When we talk about innovation in education, this is not a new concept. Since the beginning of the school model teachers have constantly strived to find “new and better” (GCouros) ways to improve the learning of their students. In today’s very dynamic context, some teachers may feel uncertain of how to best approach innovative teaching and learning practices.

When we look to the world of work for the top employability skills which are desirable in the employees of today and tomorrow, the same skills top the list over and over again; problem-solving, teamwork, communication skills, creative thinking, risk taking etc. How do we ensure we are best creating innovative learning environments that foster the development of these skills?

Below is a slide I often use in my work with teachers around changing practice from a more passive learner approach to one that is more learner-centred and active. When we put students in the driver’s seat of their own learning and give them more opportunity to solve problems, think in creative ways, work together and share their learning, not only are they more engaged, they are also often empowered to own the learning in a new and powerful way. When we offer an opportunity for voice and choice, we support them as problem solvers and reflective, critical thinkers who take greater responsibility for the direction they go. When we shift gears away from the student as mere consumer and move towards student as creator of their own learning, we inspire more independence and autonomy.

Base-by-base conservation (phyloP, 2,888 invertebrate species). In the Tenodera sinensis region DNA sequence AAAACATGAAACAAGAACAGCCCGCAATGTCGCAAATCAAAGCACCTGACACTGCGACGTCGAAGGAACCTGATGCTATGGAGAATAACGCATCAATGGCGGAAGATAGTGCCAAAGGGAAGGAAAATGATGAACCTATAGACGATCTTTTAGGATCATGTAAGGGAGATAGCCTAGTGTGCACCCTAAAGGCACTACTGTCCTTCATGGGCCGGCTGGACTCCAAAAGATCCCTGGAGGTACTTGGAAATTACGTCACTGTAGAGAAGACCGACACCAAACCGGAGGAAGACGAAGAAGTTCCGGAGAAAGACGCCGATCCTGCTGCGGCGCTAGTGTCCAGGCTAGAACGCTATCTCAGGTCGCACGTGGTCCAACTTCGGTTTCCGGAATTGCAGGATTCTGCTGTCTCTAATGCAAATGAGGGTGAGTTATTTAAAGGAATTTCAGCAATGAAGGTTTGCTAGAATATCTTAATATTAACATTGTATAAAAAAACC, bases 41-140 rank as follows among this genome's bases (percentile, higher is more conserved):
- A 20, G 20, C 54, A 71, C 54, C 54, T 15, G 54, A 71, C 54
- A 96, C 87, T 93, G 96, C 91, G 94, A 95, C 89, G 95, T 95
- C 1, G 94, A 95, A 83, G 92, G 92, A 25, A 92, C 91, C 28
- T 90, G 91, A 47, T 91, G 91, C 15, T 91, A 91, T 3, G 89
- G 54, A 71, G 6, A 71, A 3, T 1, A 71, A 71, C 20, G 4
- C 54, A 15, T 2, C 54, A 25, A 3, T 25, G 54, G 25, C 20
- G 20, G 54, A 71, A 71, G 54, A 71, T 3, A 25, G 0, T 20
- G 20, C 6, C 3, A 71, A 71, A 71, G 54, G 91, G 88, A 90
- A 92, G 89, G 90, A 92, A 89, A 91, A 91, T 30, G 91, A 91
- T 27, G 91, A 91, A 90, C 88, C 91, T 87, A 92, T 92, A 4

The example above is related to a grade one science unit on the Senses. The worksheet activity on the left, or one similar to it, maybe an example of something teachers do with students to address learning outcomes related to this unit. Although there may be learning intent behind the activity, as well as a time and place for it, there are additional ways teachers could approach the outcomes that inspire deeper learning. Instead of there being just one right answer to which students “comply” we can look too much more engaging activities where there may be many “right” answers and students drive the learning in a more active way.


In the example in the middle of the slide, the students are doing a community scavenger hunt with devices or digital cameras to capture images of things in their school or community that they see, smell, touch, taste and hear. They then use these photos to create a digital presentation about their senses by voicing over the images, “I see a _______”, “I hear a ________” etc. Their final products could be shared with classmates, parents or even beyond on a classroom blog or Twitter. I have done this learning sequence with many groups and it is always well received and very engaging for students.